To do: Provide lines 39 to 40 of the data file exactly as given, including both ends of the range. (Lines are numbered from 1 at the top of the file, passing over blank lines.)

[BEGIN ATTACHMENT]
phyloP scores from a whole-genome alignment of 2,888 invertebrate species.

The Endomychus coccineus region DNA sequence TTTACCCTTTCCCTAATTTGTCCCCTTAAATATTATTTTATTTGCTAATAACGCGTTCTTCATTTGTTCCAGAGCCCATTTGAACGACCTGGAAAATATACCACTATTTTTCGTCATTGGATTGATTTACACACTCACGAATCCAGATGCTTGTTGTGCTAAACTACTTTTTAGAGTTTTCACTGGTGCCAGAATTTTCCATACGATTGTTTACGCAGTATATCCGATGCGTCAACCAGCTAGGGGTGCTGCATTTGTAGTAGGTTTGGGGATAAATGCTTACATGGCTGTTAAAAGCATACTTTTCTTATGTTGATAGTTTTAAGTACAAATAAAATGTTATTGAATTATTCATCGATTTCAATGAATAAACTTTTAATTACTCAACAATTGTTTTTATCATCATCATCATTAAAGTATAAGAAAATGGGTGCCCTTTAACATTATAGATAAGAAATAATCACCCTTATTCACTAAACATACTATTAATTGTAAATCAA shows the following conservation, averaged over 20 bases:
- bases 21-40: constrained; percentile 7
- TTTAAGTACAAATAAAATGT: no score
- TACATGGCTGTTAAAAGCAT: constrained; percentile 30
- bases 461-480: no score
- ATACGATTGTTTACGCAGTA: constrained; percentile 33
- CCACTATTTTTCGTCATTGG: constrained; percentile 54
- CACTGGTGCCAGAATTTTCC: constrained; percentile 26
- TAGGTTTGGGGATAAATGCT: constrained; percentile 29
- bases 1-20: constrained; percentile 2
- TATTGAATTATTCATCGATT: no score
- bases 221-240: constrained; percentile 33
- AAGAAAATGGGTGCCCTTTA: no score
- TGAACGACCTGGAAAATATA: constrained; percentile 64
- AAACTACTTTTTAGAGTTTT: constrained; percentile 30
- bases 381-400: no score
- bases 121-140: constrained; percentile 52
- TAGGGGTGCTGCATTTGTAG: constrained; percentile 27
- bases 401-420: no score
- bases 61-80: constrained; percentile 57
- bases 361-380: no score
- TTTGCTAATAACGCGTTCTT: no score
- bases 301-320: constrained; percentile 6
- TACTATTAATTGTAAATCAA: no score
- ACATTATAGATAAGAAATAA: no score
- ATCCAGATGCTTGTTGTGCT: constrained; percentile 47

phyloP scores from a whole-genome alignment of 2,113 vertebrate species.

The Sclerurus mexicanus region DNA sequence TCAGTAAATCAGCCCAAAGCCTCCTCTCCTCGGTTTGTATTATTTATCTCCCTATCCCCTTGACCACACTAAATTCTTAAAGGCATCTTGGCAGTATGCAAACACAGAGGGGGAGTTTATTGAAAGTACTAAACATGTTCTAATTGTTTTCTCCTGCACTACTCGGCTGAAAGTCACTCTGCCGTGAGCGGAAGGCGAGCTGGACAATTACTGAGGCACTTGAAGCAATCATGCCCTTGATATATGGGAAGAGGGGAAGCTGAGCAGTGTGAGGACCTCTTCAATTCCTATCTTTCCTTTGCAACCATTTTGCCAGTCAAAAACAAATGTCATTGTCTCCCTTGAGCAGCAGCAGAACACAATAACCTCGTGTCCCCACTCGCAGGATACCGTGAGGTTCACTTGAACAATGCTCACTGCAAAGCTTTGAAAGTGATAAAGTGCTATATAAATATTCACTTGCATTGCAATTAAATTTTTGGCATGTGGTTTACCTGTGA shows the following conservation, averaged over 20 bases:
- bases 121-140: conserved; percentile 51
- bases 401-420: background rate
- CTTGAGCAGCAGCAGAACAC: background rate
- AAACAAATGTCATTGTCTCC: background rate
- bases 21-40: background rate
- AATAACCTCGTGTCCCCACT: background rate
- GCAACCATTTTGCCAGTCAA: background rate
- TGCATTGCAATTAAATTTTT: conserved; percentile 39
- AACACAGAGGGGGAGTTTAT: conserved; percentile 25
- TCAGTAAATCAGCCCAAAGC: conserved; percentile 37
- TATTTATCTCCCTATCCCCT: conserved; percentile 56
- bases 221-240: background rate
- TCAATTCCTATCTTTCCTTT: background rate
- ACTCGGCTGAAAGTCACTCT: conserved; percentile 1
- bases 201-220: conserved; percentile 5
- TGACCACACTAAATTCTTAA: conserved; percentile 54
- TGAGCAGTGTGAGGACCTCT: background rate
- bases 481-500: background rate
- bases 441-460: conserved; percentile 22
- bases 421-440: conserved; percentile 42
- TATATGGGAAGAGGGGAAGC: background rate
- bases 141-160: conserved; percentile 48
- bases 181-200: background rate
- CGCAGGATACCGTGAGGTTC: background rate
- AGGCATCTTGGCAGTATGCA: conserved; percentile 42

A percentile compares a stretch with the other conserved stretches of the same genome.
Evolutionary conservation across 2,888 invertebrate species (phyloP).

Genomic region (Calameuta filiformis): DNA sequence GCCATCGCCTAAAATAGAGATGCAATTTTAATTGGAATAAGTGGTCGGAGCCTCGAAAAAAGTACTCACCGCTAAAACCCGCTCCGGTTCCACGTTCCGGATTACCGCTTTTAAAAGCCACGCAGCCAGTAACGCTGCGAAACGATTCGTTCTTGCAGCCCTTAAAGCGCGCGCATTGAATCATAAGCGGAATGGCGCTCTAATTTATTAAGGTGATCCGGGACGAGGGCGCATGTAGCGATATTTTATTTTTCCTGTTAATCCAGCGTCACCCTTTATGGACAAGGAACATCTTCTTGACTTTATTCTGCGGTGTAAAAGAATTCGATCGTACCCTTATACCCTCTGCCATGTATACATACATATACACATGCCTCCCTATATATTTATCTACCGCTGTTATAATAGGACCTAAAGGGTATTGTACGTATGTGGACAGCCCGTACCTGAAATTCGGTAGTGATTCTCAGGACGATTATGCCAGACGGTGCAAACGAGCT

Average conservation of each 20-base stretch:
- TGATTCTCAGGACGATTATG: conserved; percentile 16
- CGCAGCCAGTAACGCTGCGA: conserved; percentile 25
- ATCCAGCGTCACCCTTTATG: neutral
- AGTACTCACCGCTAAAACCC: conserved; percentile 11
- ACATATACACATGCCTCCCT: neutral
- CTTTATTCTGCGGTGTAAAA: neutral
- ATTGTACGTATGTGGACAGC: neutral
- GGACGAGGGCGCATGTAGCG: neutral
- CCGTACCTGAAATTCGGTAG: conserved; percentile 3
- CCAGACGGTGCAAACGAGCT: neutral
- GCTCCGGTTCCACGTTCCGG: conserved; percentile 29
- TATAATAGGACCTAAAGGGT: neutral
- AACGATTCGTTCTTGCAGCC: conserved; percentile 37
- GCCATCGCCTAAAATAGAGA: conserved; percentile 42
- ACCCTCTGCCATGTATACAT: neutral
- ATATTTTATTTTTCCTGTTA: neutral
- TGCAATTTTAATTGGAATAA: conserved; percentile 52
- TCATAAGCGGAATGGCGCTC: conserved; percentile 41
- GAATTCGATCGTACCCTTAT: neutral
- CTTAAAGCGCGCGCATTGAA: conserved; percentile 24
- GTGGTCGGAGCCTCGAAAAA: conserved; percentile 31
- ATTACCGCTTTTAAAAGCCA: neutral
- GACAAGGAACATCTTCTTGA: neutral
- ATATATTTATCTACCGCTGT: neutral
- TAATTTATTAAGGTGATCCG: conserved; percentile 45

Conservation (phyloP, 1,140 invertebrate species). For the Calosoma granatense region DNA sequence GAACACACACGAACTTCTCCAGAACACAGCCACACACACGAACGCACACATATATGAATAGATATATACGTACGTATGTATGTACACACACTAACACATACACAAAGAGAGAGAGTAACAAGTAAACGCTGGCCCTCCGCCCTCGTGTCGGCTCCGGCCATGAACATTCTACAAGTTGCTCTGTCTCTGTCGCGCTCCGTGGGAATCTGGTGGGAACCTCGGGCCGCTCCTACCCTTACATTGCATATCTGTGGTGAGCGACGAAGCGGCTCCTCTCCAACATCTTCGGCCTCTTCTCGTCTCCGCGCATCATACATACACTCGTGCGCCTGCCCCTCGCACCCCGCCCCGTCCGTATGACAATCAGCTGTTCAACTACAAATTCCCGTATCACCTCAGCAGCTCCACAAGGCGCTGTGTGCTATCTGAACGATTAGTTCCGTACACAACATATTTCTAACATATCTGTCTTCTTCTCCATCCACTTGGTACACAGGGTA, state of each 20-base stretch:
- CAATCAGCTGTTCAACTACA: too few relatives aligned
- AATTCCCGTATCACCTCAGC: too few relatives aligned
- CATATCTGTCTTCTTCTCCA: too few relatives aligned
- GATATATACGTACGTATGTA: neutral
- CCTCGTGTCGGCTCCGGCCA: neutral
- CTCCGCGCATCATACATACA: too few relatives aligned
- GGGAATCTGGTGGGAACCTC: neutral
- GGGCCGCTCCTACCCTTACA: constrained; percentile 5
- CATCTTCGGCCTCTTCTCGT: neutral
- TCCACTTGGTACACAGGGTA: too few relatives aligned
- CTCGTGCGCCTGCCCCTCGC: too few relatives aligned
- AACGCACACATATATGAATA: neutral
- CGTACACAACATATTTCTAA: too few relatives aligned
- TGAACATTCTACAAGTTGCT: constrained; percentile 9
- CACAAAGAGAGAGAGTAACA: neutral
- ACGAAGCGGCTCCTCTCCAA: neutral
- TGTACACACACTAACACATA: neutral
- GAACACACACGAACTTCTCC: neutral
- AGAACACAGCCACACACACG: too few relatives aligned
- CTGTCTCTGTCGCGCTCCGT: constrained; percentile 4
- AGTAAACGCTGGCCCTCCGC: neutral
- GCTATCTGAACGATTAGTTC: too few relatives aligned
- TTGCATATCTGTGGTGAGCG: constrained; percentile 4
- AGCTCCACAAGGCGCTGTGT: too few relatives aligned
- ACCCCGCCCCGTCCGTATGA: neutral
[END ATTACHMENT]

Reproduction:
- TCAGTAAATCAGCCCAAAGC: conserved; percentile 37
- TATTTATCTCCCTATCCCCT: conserved; percentile 56